Nothing can stand in the way of schools inspector Chris Woodhead when he's got a policy line to peddle - least of all empirical evidence, it seems.
Fresh from the row over his interesting interpretation of data on bad teachers, Woodhead is in another spot of bother over his determination to condemn universities' education research departments as useless.
Even before this week's critique of published research papers by right-wing professor James Tooley for Ofsted, Woodhead had condemned education research as "woolly". Tooley had echoed Woodhead's line that much of the work in the field is a waste of money before he embarked on the project, and little secret was made of the fact that his remit, set by Woodhead, was to look into claims by David Reynolds that there was too much "second-rate" research in the field.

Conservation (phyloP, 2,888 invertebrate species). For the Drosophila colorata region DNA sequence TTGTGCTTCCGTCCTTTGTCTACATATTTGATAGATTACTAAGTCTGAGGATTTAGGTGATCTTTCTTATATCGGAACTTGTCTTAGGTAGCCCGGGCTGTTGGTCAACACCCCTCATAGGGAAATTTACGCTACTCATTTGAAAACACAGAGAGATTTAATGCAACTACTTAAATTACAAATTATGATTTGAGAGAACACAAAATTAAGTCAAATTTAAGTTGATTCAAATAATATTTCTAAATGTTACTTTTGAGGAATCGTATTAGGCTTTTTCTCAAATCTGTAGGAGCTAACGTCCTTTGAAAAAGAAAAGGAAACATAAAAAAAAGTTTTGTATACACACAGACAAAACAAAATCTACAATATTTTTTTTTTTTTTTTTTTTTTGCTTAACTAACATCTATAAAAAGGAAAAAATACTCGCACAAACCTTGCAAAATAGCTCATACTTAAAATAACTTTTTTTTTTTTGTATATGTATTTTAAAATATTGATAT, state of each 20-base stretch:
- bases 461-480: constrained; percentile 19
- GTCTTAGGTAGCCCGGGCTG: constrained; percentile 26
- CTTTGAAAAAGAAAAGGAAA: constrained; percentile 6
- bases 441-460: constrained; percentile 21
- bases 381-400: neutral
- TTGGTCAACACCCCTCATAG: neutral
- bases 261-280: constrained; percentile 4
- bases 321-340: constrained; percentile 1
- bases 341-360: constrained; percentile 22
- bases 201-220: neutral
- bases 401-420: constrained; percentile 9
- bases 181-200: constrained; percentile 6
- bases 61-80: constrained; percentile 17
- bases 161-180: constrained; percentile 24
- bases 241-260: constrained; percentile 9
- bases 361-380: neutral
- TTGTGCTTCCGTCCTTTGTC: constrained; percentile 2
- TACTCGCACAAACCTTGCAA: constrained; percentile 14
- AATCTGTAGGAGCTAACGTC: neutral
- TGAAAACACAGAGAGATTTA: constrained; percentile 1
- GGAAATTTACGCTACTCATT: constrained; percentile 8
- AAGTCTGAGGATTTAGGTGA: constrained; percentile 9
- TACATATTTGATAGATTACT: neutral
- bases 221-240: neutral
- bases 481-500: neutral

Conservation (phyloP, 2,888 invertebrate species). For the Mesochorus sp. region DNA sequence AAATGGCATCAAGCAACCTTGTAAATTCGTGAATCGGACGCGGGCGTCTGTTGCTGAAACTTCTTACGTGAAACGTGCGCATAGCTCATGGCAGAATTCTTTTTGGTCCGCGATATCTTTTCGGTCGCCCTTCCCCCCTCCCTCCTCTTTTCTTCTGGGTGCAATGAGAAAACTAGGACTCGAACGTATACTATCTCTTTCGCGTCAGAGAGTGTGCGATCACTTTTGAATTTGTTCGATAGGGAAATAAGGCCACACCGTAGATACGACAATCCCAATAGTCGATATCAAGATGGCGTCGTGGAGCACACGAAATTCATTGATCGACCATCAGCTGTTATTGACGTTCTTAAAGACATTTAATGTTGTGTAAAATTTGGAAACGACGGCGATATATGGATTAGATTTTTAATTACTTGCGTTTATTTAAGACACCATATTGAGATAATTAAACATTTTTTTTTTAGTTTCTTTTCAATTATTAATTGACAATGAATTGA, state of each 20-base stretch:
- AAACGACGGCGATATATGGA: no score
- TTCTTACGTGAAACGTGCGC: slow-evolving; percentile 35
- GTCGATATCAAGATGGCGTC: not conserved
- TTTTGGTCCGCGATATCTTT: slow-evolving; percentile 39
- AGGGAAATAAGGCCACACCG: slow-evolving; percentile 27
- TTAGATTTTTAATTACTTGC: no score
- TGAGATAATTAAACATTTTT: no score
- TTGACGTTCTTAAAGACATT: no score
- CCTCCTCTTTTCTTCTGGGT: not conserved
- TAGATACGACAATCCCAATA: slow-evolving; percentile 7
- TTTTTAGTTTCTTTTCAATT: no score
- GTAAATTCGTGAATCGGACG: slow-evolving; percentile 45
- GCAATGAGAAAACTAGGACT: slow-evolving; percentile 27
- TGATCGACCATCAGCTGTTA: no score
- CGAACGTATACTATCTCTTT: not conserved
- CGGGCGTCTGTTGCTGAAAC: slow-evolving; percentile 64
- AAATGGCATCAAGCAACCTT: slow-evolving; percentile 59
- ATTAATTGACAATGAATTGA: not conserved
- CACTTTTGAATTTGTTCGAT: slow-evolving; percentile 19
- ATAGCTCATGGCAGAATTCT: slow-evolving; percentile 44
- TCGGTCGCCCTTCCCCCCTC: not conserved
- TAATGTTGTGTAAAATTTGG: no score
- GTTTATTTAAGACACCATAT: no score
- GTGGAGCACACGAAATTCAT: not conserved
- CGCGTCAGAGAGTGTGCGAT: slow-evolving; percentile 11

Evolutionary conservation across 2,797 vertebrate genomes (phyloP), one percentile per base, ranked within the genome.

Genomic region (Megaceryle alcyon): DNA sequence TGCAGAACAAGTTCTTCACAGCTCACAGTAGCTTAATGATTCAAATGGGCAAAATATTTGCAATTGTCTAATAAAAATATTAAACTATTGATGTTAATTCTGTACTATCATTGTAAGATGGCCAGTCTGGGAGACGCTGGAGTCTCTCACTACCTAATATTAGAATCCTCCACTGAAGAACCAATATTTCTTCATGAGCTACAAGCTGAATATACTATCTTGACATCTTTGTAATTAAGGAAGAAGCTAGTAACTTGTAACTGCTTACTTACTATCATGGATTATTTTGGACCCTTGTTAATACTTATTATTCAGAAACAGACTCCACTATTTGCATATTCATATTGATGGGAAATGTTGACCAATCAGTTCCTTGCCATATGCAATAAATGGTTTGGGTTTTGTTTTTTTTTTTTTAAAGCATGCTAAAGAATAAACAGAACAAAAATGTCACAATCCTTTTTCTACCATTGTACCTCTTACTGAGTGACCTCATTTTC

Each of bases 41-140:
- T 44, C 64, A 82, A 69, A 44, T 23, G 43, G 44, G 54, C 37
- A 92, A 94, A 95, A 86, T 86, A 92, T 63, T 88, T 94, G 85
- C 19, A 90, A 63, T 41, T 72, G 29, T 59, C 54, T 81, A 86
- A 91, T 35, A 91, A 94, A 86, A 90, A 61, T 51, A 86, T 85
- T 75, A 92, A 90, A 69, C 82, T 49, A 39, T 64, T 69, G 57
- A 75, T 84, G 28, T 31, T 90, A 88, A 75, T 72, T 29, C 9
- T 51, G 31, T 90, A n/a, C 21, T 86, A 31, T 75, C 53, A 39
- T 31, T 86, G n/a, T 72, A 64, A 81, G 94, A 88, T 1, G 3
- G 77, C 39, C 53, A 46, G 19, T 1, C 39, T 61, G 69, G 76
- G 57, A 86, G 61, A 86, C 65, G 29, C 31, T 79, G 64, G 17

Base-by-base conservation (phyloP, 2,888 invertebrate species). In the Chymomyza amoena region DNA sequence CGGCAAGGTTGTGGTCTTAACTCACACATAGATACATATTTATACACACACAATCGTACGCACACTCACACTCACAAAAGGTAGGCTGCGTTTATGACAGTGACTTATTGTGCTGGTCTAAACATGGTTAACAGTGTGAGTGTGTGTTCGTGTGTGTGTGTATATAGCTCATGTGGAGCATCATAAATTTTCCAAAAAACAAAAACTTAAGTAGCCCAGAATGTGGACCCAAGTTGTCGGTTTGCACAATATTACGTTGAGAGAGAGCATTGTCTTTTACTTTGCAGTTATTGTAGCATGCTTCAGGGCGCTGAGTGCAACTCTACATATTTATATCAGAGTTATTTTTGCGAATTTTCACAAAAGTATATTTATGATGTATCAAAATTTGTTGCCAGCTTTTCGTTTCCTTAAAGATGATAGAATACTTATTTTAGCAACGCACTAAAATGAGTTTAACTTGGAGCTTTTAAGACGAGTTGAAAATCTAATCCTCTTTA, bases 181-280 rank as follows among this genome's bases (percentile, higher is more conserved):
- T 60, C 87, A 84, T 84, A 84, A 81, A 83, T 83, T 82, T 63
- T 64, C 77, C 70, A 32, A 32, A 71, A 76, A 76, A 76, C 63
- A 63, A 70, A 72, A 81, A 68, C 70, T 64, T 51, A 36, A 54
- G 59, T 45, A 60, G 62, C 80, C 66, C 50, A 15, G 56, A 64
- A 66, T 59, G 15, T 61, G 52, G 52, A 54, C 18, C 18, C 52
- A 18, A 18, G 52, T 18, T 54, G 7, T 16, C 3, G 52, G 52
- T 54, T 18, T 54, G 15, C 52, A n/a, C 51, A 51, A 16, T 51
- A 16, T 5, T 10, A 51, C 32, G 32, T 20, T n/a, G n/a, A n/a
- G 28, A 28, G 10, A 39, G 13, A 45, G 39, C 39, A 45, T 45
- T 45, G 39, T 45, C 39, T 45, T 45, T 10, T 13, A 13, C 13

For months Woodhead used selective leaks of Tooley's report - some of which have disappeared from the final version - in the New Statesman to describe research as "dross". And this week, in the foreword to the Tooley report, Woodhead asserts: "Much that is published is, on this analysis, at best no more than an irrelevance and distraction." This runs slightly contrary to Tooley's assertion, in his conclusion, that for all of the papers he examined, "a case could be made to suggest that they were relevant to policy and practice".